WHITE CITY was an art work by Anna Barham created for White City Underground station as part of Art on the Underground’s Central Line Series.
The work is in two parts: Posters at the station and a series of video works to be viewed online.
Please click on the map above to see the posters and watch the video works.
The posters were displayed in the station’s passageways. Many feature seemingly identical pixelated squares. These increasingly commonplace symbols are Quick Response, or QR, codes, a type of barcode or graphic data storage device. They carry information that can be accessed with appropriate reader software and a smartphone.
For this work, Barham exploited the functional aspect and the form of the QR code, but has inserted images in place of the solid colour of which the codes are usually made up. The effect has apparently been to ‘corrupt’ the images, though it is still possible to discern the range of scenes they depict. They are all taken from journeys along the Central line, including interiors of stations and train carriages, design details and close-ups of the Eduardo Paolozzi mosaics at Tottenham Court Road Underground station.
Taking White City station and the Central line as subject and substance, WHITE CITY continues Barham’s longstanding interest in the processes of constructing meaning through language, whose malleable aspects she often further explores through anagrams. From the letters of the station’s name emerges the word Tyche, the Greek goddess of chance and fortune, who becomes the main figure of the project.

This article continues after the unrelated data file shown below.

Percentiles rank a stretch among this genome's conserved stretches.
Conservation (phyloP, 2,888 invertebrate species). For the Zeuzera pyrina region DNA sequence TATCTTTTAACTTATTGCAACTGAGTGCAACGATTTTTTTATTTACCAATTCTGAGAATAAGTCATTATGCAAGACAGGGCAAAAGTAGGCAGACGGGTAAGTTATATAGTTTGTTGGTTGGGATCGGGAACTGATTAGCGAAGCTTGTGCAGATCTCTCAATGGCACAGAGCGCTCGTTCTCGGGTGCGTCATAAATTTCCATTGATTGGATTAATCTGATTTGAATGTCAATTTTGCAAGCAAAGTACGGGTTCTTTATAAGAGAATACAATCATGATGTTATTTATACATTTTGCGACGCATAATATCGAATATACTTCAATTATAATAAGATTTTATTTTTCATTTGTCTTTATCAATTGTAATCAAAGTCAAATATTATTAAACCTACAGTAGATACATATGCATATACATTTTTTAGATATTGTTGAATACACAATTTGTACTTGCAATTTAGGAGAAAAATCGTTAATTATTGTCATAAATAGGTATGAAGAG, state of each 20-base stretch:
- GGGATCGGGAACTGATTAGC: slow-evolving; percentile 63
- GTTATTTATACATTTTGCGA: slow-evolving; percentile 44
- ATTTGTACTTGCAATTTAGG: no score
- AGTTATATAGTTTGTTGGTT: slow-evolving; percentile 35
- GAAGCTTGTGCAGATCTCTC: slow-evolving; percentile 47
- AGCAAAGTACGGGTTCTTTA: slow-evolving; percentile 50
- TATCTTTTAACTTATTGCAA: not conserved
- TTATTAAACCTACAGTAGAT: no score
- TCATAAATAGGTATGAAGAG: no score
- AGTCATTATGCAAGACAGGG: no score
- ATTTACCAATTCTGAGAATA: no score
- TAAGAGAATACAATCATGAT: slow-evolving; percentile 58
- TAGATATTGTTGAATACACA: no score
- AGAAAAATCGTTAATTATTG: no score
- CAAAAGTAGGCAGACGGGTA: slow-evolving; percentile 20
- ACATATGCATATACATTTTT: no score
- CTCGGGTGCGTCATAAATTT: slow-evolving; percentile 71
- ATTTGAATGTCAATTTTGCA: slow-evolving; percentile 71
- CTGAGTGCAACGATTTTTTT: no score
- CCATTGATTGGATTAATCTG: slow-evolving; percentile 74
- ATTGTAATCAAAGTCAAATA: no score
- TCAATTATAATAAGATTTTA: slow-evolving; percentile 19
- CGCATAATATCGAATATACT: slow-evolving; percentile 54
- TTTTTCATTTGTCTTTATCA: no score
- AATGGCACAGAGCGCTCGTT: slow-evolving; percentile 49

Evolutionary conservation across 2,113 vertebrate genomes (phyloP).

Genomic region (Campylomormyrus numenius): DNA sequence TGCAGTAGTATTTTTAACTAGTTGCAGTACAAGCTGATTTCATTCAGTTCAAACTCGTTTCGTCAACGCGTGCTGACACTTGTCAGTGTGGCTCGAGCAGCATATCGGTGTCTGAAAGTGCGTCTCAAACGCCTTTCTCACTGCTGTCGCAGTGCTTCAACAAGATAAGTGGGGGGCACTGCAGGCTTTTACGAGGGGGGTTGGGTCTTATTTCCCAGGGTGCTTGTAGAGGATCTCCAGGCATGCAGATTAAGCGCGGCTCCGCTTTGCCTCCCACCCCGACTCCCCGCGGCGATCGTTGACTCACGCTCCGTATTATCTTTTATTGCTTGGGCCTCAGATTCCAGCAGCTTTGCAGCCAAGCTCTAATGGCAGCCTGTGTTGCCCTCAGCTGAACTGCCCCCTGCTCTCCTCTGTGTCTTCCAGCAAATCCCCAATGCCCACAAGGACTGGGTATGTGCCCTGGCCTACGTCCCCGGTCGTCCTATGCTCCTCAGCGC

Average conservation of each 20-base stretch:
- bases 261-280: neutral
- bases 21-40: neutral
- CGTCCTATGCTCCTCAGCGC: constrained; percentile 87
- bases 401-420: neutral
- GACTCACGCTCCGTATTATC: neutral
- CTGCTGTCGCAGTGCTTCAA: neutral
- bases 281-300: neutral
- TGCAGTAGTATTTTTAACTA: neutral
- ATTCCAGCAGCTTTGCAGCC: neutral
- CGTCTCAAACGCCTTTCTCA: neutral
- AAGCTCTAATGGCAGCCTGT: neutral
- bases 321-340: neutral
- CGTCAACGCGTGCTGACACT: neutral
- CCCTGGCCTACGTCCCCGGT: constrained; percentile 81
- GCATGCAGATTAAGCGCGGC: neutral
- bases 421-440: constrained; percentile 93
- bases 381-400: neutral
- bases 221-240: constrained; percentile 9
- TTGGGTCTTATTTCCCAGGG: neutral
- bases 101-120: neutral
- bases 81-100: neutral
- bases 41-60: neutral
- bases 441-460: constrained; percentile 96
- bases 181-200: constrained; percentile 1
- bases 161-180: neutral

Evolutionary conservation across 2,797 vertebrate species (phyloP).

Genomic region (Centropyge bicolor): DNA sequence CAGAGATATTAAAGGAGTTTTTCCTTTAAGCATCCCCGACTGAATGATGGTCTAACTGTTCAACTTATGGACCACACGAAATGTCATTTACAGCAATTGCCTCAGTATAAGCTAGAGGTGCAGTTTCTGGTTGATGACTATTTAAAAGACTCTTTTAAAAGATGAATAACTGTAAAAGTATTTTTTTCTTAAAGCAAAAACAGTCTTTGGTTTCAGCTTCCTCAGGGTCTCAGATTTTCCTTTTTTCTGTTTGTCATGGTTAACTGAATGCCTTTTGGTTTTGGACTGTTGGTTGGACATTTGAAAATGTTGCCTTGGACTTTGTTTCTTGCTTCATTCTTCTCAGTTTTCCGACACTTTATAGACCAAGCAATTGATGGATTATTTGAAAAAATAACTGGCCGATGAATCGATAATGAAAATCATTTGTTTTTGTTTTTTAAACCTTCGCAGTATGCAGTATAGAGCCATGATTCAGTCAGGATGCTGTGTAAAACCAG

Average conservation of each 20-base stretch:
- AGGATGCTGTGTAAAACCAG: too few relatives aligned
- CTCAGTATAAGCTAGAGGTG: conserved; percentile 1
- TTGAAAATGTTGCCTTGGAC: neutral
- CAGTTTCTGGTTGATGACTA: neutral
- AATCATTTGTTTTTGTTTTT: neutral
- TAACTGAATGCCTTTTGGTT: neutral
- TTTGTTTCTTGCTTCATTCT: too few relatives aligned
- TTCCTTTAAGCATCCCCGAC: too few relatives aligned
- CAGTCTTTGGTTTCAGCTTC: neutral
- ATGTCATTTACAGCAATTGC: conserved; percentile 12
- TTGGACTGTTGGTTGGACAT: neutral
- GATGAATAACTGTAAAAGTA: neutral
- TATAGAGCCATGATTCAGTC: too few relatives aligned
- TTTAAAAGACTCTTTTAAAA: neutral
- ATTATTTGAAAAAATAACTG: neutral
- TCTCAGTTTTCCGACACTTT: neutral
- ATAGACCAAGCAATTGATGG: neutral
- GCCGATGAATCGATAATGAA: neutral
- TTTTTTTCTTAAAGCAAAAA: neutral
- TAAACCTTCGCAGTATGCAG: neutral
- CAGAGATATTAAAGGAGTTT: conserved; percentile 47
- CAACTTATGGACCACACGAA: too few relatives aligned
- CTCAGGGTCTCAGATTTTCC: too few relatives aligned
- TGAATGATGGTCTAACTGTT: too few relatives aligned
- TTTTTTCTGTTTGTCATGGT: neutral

WHITE CITY comprises multiple elements that the viewer can assemble and reassemble in order to make their own ‘route’ through the work and draw their own conclusions. Barham’s exploration and manipulation of the QR codes is a development of her interest in text and language and its flexible, imprecise nature, which she uses like a building material that can be constantly reconfigured into new combinations that make sense in a plurality of ways.